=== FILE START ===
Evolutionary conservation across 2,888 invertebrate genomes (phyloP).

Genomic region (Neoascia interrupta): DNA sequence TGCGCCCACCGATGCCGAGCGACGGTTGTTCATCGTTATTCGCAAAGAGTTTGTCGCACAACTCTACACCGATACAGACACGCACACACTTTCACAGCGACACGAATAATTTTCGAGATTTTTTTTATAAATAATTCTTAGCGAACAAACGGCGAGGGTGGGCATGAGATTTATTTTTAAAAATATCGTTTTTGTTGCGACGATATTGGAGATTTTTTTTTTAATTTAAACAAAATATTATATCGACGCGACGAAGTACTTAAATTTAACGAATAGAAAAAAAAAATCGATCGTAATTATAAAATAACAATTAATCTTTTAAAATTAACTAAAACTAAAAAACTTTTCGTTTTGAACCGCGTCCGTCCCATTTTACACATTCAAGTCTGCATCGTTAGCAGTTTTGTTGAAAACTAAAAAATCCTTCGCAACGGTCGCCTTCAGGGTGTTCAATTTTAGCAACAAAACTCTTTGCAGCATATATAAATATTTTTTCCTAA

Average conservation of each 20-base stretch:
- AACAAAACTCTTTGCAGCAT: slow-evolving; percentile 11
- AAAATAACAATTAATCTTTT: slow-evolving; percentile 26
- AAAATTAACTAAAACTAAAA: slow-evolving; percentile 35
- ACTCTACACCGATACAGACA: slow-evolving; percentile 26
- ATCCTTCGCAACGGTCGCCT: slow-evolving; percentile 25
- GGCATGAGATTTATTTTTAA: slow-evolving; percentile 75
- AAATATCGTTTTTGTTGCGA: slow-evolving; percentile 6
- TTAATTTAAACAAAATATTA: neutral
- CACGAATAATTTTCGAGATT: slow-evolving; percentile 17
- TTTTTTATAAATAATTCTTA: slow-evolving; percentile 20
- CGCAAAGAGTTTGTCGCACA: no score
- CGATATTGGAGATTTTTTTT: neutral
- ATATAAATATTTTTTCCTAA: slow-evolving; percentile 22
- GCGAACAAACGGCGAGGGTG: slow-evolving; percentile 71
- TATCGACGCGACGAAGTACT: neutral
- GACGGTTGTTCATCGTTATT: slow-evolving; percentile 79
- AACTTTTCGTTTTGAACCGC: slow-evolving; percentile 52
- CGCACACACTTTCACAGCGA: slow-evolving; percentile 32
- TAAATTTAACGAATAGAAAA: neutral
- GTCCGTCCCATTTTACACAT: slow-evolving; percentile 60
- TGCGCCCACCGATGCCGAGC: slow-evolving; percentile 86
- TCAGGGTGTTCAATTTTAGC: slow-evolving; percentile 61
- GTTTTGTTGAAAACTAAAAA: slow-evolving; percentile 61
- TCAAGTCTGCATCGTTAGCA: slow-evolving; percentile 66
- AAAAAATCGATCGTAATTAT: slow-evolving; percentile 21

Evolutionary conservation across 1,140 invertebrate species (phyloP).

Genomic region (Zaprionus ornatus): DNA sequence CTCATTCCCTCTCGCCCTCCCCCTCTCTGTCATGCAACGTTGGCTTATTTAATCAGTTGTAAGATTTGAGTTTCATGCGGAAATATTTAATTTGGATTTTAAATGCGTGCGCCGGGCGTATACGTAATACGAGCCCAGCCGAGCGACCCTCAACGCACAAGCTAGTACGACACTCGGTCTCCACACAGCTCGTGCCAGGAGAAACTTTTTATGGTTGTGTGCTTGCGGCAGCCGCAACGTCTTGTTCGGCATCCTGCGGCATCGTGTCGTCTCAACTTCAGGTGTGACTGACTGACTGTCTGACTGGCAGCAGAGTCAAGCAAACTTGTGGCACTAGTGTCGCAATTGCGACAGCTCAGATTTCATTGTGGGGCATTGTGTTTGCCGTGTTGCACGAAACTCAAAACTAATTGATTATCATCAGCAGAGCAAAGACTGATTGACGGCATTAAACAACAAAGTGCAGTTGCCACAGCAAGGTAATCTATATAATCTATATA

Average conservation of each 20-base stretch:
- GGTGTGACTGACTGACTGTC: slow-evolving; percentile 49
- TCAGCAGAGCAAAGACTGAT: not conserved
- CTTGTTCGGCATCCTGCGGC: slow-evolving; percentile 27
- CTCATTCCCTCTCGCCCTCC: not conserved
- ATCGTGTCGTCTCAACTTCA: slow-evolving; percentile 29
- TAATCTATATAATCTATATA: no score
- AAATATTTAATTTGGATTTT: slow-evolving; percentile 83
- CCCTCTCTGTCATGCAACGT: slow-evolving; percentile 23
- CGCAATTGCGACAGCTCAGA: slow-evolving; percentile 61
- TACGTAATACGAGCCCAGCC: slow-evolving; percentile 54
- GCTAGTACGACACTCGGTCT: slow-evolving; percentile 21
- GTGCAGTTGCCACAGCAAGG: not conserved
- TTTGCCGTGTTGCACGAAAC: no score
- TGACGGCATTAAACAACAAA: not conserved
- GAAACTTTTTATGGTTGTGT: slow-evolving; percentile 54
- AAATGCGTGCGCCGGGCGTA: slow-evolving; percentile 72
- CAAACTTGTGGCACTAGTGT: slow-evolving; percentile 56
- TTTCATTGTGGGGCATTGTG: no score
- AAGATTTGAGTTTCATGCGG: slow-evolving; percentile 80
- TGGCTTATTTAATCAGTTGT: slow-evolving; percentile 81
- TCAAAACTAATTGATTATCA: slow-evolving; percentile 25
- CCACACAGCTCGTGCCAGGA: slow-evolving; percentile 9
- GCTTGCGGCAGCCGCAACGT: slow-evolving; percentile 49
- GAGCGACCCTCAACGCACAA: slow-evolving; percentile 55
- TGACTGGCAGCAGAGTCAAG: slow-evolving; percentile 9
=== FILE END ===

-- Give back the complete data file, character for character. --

Evolutionary conservation across 2,888 invertebrate genomes (phyloP).

Genomic region (Neoascia interrupta): DNA sequence TGCGCCCACCGATGCCGAGCGACGGTTGTTCATCGTTATTCGCAAAGAGTTTGTCGCACAACTCTACACCGATACAGACACGCACACACTTTCACAGCGACACGAATAATTTTCGAGATTTTTTTTATAAATAATTCTTAGCGAACAAACGGCGAGGGTGGGCATGAGATTTATTTTTAAAAATATCGTTTTTGTTGCGACGATATTGGAGATTTTTTTTTTAATTTAAACAAAATATTATATCGACGCGACGAAGTACTTAAATTTAACGAATAGAAAAAAAAAATCGATCGTAATTATAAAATAACAATTAATCTTTTAAAATTAACTAAAACTAAAAAACTTTTCGTTTTGAACCGCGTCCGTCCCATTTTACACATTCAAGTCTGCATCGTTAGCAGTTTTGTTGAAAACTAAAAAATCCTTCGCAACGGTCGCCTTCAGGGTGTTCAATTTTAGCAACAAAACTCTTTGCAGCATATATAAATATTTTTTCCTAA

Average conservation of each 20-base stretch:
- AACAAAACTCTTTGCAGCAT: slow-evolving; percentile 11
- AAAATAACAATTAATCTTTT: slow-evolving; percentile 26
- AAAATTAACTAAAACTAAAA: slow-evolving; percentile 35
- ACTCTACACCGATACAGACA: slow-evolving; percentile 26
- ATCCTTCGCAACGGTCGCCT: slow-evolving; percentile 25
- GGCATGAGATTTATTTTTAA: slow-evolving; percentile 75
- AAATATCGTTTTTGTTGCGA: slow-evolving; percentile 6
- TTAATTTAAACAAAATATTA: neutral
- CACGAATAATTTTCGAGATT: slow-evolving; percentile 17
- TTTTTTATAAATAATTCTTA: slow-evolving; percentile 20
- CGCAAAGAGTTTGTCGCACA: no score
- CGATATTGGAGATTTTTTTT: neutral
- ATATAAATATTTTTTCCTAA: slow-evolving; percentile 22
- GCGAACAAACGGCGAGGGTG: slow-evolving; percentile 71
- TATCGACGCGACGAAGTACT: neutral
- GACGGTTGTTCATCGTTATT: slow-evolving; percentile 79
- AACTTTTCGTTTTGAACCGC: slow-evolving; percentile 52
- CGCACACACTTTCACAGCGA: slow-evolving; percentile 32
- TAAATTTAACGAATAGAAAA: neutral
- GTCCGTCCCATTTTACACAT: slow-evolving; percentile 60
- TGCGCCCACCGATGCCGAGC: slow-evolving; percentile 86
- TCAGGGTGTTCAATTTTAGC: slow-evolving; percentile 61
- GTTTTGTTGAAAACTAAAAA: slow-evolving; percentile 61
- TCAAGTCTGCATCGTTAGCA: slow-evolving; percentile 66
- AAAAAATCGATCGTAATTAT: slow-evolving; percentile 21

Evolutionary conservation across 1,140 invertebrate species (phyloP).

Genomic region (Zaprionus ornatus): DNA sequence CTCATTCCCTCTCGCCCTCCCCCTCTCTGTCATGCAACGTTGGCTTATTTAATCAGTTGTAAGATTTGAGTTTCATGCGGAAATATTTAATTTGGATTTTAAATGCGTGCGCCGGGCGTATACGTAATACGAGCCCAGCCGAGCGACCCTCAACGCACAAGCTAGTACGACACTCGGTCTCCACACAGCTCGTGCCAGGAGAAACTTTTTATGGTTGTGTGCTTGCGGCAGCCGCAACGTCTTGTTCGGCATCCTGCGGCATCGTGTCGTCTCAACTTCAGGTGTGACTGACTGACTGTCTGACTGGCAGCAGAGTCAAGCAAACTTGTGGCACTAGTGTCGCAATTGCGACAGCTCAGATTTCATTGTGGGGCATTGTGTTTGCCGTGTTGCACGAAACTCAAAACTAATTGATTATCATCAGCAGAGCAAAGACTGATTGACGGCATTAAACAACAAAGTGCAGTTGCCACAGCAAGGTAATCTATATAATCTATATA

Average conservation of each 20-base stretch:
- GGTGTGACTGACTGACTGTC: slow-evolving; percentile 49
- TCAGCAGAGCAAAGACTGAT: not conserved
- CTTGTTCGGCATCCTGCGGC: slow-evolving; percentile 27
- CTCATTCCCTCTCGCCCTCC: not conserved
- ATCGTGTCGTCTCAACTTCA: slow-evolving; percentile 29
- TAATCTATATAATCTATATA: no score
- AAATATTTAATTTGGATTTT: slow-evolving; percentile 83
- CCCTCTCTGTCATGCAACGT: slow-evolving; percentile 23
- CGCAATTGCGACAGCTCAGA: slow-evolving; percentile 61
- TACGTAATACGAGCCCAGCC: slow-evolving; percentile 54
- GCTAGTACGACACTCGGTCT: slow-evolving; percentile 21
- GTGCAGTTGCCACAGCAAGG: not conserved
- TTTGCCGTGTTGCACGAAAC: no score
- TGACGGCATTAAACAACAAA: not conserved
- GAAACTTTTTATGGTTGTGT: slow-evolving; percentile 54
- AAATGCGTGCGCCGGGCGTA: slow-evolving; percentile 72
- CAAACTTGTGGCACTAGTGT: slow-evolving; percentile 56
- TTTCATTGTGGGGCATTGTG: no score
- AAGATTTGAGTTTCATGCGG: slow-evolving; percentile 80
- TGGCTTATTTAATCAGTTGT: slow-evolving; percentile 81
- TCAAAACTAATTGATTATCA: slow-evolving; percentile 25
- CCACACAGCTCGTGCCAGGA: slow-evolving; percentile 9
- GCTTGCGGCAGCCGCAACGT: slow-evolving; percentile 49
- GAGCGACCCTCAACGCACAA: slow-evolving; percentile 55
- TGACTGGCAGCAGAGTCAAG: slow-evolving; percentile 9